When I was a kid, the more gears your bike had, the cooler it was. Yet San Francisco is just crawling with single-speed bikes. On closer inspection, I found that many of these bikes don’t even have coaster brakes–they’ve got direct-drive chains. As long as the wheels are turning, the crank is turning, so you have to keep your legs moving, and you slow down by slowing down your legs. WTF??
It turns out that these fixed-gear bikes, or “fixies,” are something of a trend. Last year they were, anyhow. Here’s how to make a fixed-gear bike out of an old 1970s ten-speed, plus lots more info on why you might want one of these stripped-down, admittedly dangerous urban hipster rides.
For the truly crazy, Fixies also seem great for traipsing around Black Rock City; no gears or brakes to muck up with evil, alkaline Playa dust. Add lights, fake fur, preferably in some neon color, and presto, midnight mobility for the semi-crazy, mostly-loaded BRC denizens at the end of this month…. Cheers.
Oh, that seems like a smart idea. Actually a tricycle would be even better, since it has no chain or sprockets at all!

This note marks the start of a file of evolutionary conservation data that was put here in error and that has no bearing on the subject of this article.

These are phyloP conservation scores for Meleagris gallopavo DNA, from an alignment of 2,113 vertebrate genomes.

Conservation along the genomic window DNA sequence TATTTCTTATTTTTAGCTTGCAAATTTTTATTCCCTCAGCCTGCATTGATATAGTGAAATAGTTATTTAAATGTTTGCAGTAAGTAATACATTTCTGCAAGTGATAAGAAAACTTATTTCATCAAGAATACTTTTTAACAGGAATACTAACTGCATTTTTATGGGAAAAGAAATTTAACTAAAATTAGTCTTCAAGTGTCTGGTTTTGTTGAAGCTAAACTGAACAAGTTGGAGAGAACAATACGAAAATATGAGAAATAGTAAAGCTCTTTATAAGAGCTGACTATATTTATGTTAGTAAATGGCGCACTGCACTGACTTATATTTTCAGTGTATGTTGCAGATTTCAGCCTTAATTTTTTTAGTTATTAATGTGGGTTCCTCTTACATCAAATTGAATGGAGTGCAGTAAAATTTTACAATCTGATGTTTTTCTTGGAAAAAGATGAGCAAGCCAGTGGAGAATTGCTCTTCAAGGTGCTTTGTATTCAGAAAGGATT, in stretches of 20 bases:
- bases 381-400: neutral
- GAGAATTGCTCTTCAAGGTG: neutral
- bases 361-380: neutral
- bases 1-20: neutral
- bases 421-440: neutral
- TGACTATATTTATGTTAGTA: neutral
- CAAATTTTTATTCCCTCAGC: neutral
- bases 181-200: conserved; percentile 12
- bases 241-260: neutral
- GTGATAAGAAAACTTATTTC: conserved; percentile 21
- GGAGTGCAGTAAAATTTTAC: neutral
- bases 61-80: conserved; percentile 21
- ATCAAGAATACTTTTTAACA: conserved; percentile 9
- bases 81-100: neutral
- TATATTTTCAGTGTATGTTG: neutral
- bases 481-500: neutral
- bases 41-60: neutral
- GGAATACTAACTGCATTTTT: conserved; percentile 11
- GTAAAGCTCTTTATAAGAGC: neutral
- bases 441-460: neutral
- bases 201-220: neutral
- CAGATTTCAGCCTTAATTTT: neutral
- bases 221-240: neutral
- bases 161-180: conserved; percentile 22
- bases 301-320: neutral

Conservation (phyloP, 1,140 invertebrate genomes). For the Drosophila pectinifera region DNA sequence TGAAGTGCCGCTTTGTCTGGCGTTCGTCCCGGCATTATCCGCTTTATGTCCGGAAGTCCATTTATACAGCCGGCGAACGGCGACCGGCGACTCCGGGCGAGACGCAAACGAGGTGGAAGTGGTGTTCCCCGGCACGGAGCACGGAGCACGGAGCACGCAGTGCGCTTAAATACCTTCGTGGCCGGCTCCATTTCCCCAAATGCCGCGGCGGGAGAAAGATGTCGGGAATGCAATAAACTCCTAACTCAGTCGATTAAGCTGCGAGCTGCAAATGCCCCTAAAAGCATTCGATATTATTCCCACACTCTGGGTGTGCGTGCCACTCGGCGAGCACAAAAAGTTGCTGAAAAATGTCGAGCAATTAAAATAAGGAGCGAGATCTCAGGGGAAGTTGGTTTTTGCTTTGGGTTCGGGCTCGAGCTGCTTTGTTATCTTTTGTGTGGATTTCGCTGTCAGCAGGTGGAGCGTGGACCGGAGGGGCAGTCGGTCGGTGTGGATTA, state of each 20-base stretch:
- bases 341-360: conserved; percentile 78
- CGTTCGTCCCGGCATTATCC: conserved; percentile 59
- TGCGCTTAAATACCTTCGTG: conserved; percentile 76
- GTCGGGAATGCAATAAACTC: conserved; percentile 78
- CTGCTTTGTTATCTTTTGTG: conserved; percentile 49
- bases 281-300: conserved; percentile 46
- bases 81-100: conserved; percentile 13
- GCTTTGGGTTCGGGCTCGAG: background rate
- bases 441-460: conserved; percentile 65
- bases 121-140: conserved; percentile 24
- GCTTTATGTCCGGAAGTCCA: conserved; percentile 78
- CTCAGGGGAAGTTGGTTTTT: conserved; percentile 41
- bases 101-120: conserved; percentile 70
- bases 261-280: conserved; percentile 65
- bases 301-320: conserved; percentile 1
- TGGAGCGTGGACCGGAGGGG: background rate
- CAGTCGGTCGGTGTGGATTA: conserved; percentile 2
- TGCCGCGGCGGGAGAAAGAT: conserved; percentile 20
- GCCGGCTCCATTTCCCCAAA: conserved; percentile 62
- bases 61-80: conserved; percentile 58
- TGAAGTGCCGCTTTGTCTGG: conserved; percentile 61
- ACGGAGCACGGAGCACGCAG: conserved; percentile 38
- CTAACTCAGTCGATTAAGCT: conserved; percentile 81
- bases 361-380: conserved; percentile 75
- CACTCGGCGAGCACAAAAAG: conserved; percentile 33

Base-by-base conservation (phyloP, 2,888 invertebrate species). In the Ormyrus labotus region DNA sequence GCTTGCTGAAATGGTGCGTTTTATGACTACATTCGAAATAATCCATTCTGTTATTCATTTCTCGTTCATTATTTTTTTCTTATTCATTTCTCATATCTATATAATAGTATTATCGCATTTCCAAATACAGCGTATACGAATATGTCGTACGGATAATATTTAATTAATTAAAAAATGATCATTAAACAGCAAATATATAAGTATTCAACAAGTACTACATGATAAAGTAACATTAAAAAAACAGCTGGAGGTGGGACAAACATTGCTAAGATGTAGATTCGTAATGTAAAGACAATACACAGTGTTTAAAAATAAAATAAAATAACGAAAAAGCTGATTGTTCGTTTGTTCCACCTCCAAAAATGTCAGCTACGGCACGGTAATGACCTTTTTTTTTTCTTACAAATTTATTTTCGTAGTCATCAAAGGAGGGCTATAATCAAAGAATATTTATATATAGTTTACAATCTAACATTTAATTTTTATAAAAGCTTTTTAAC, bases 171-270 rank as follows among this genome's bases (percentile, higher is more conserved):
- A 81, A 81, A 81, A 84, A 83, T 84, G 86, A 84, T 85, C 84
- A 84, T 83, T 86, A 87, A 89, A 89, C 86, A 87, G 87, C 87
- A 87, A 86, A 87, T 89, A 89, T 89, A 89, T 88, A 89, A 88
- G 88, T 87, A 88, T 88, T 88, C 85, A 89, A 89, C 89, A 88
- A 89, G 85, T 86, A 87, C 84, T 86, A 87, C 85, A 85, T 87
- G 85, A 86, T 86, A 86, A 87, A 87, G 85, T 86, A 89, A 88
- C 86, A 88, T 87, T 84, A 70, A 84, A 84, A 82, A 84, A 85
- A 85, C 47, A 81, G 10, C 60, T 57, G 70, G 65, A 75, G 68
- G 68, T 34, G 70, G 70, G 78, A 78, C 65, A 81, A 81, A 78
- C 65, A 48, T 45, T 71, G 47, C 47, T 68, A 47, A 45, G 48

But how do I get a fixie? Surely all the yuppies^H^H^H^H^H^H^H hipsters riding them here in SF haven’t built up their own fixed-gear wheels, now have they?
I did see a killer trike (hand-made it seemed) with oversize tires and great, artful treatment, last year. That did seem the ultimate in stability and simplicity… except of course, somebody spent a half dozen weekends welding the thing together. If you have the time and the tools, getting there can really be half the fun I guess.
Getting your very own Fixie here in The City shouldn’t be that hard; like you say, the hipsters didn’t build their own. I’m guessing Craig’s List. Cheers, Dylan. ~ dw
Fixies are better for tricks. It means that you can turn the back-wheel slowly (often when the front wheel is off the ground) instead of having it free spin.